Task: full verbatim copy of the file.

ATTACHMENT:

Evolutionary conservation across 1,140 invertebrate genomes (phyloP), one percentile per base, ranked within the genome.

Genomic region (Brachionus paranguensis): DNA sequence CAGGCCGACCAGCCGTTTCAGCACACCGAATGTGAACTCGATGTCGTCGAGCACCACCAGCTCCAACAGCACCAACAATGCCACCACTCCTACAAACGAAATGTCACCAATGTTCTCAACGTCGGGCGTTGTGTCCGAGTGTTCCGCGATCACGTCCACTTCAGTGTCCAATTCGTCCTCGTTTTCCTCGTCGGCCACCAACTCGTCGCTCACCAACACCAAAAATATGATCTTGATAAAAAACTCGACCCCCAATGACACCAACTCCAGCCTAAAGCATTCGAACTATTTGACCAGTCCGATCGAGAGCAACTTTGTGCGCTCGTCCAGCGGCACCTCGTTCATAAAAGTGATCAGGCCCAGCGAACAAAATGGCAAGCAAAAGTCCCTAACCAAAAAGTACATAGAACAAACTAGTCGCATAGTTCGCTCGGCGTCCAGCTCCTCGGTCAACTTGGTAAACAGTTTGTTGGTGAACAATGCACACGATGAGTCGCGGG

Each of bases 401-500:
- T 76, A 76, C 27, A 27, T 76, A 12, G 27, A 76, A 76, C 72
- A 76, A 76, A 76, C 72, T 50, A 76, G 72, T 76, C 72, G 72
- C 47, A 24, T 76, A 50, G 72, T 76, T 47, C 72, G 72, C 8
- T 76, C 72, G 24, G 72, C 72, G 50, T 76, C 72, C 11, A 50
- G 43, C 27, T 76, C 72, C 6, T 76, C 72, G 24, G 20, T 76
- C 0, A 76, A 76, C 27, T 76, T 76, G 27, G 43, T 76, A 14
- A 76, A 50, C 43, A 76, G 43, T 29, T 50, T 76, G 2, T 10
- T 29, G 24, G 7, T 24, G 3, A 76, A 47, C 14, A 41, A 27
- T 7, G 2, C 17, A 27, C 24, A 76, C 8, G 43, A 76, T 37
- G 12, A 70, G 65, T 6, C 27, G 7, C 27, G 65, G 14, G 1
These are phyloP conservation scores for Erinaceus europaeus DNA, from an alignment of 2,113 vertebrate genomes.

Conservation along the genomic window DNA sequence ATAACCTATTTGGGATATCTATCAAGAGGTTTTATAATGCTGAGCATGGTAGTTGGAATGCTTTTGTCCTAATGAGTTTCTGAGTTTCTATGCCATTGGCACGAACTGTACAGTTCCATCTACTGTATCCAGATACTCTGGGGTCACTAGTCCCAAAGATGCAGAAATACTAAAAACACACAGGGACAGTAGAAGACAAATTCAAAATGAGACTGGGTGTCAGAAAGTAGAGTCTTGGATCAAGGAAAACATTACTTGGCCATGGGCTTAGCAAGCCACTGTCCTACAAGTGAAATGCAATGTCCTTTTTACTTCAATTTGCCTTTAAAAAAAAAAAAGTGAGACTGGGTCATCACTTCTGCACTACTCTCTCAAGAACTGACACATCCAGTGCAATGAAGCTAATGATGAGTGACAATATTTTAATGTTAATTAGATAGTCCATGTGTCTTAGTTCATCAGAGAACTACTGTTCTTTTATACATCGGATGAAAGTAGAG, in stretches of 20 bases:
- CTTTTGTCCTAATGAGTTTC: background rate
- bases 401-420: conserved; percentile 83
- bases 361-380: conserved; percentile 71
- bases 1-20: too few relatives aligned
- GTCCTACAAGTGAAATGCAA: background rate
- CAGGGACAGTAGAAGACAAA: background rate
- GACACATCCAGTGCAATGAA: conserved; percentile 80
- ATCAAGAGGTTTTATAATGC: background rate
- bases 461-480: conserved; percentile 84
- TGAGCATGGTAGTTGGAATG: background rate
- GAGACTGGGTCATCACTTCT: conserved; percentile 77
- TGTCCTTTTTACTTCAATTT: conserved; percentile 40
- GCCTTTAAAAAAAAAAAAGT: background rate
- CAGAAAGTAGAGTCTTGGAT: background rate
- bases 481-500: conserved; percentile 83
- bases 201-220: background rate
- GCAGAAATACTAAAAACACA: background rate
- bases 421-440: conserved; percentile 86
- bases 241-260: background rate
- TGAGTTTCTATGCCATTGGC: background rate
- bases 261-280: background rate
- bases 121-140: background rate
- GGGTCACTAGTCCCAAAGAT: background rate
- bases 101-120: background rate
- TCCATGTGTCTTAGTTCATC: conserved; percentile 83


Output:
Evolutionary conservation across 1,140 invertebrate genomes (phyloP), one percentile per base, ranked within the genome.

Genomic region (Brachionus paranguensis): DNA sequence CAGGCCGACCAGCCGTTTCAGCACACCGAATGTGAACTCGATGTCGTCGAGCACCACCAGCTCCAACAGCACCAACAATGCCACCACTCCTACAAACGAAATGTCACCAATGTTCTCAACGTCGGGCGTTGTGTCCGAGTGTTCCGCGATCACGTCCACTTCAGTGTCCAATTCGTCCTCGTTTTCCTCGTCGGCCACCAACTCGTCGCTCACCAACACCAAAAATATGATCTTGATAAAAAACTCGACCCCCAATGACACCAACTCCAGCCTAAAGCATTCGAACTATTTGACCAGTCCGATCGAGAGCAACTTTGTGCGCTCGTCCAGCGGCACCTCGTTCATAAAAGTGATCAGGCCCAGCGAACAAAATGGCAAGCAAAAGTCCCTAACCAAAAAGTACATAGAACAAACTAGTCGCATAGTTCGCTCGGCGTCCAGCTCCTCGGTCAACTTGGTAAACAGTTTGTTGGTGAACAATGCACACGATGAGTCGCGGG

Each of bases 401-500:
- T 76, A 76, C 27, A 27, T 76, A 12, G 27, A 76, A 76, C 72
- A 76, A 76, A 76, C 72, T 50, A 76, G 72, T 76, C 72, G 72
- C 47, A 24, T 76, A 50, G 72, T 76, T 47, C 72, G 72, C 8
- T 76, C 72, G 24, G 72, C 72, G 50, T 76, C 72, C 11, A 50
- G 43, C 27, T 76, C 72, C 6, T 76, C 72, G 24, G 20, T 76
- C 0, A 76, A 76, C 27, T 76, T 76, G 27, G 43, T 76, A 14
- A 76, A 50, C 43, A 76, G 43, T 29, T 50, T 76, G 2, T 10
- T 29, G 24, G 7, T 24, G 3, A 76, A 47, C 14, A 41, A 27
- T 7, G 2, C 17, A 27, C 24, A 76, C 8, G 43, A 76, T 37
- G 12, A 70, G 65, T 6, C 27, G 7, C 27, G 65, G 14, G 1
These are phyloP conservation scores for Erinaceus europaeus DNA, from an alignment of 2,113 vertebrate genomes.

Conservation along the genomic window DNA sequence ATAACCTATTTGGGATATCTATCAAGAGGTTTTATAATGCTGAGCATGGTAGTTGGAATGCTTTTGTCCTAATGAGTTTCTGAGTTTCTATGCCATTGGCACGAACTGTACAGTTCCATCTACTGTATCCAGATACTCTGGGGTCACTAGTCCCAAAGATGCAGAAATACTAAAAACACACAGGGACAGTAGAAGACAAATTCAAAATGAGACTGGGTGTCAGAAAGTAGAGTCTTGGATCAAGGAAAACATTACTTGGCCATGGGCTTAGCAAGCCACTGTCCTACAAGTGAAATGCAATGTCCTTTTTACTTCAATTTGCCTTTAAAAAAAAAAAAGTGAGACTGGGTCATCACTTCTGCACTACTCTCTCAAGAACTGACACATCCAGTGCAATGAAGCTAATGATGAGTGACAATATTTTAATGTTAATTAGATAGTCCATGTGTCTTAGTTCATCAGAGAACTACTGTTCTTTTATACATCGGATGAAAGTAGAG, in stretches of 20 bases:
- CTTTTGTCCTAATGAGTTTC: background rate
- bases 401-420: conserved; percentile 83
- bases 361-380: conserved; percentile 71
- bases 1-20: too few relatives aligned
- GTCCTACAAGTGAAATGCAA: background rate
- CAGGGACAGTAGAAGACAAA: background rate
- GACACATCCAGTGCAATGAA: conserved; percentile 80
- ATCAAGAGGTTTTATAATGC: background rate
- bases 461-480: conserved; percentile 84
- TGAGCATGGTAGTTGGAATG: background rate
- GAGACTGGGTCATCACTTCT: conserved; percentile 77
- TGTCCTTTTTACTTCAATTT: conserved; percentile 40
- GCCTTTAAAAAAAAAAAAGT: background rate
- CAGAAAGTAGAGTCTTGGAT: background rate
- bases 481-500: conserved; percentile 83
- bases 201-220: background rate
- GCAGAAATACTAAAAACACA: background rate
- bases 421-440: conserved; percentile 86
- bases 241-260: background rate
- TGAGTTTCTATGCCATTGGC: background rate
- bases 261-280: background rate
- bases 121-140: background rate
- GGGTCACTAGTCCCAAAGAT: background rate
- bases 101-120: background rate
- TCCATGTGTCTTAGTTCATC: conserved; percentile 83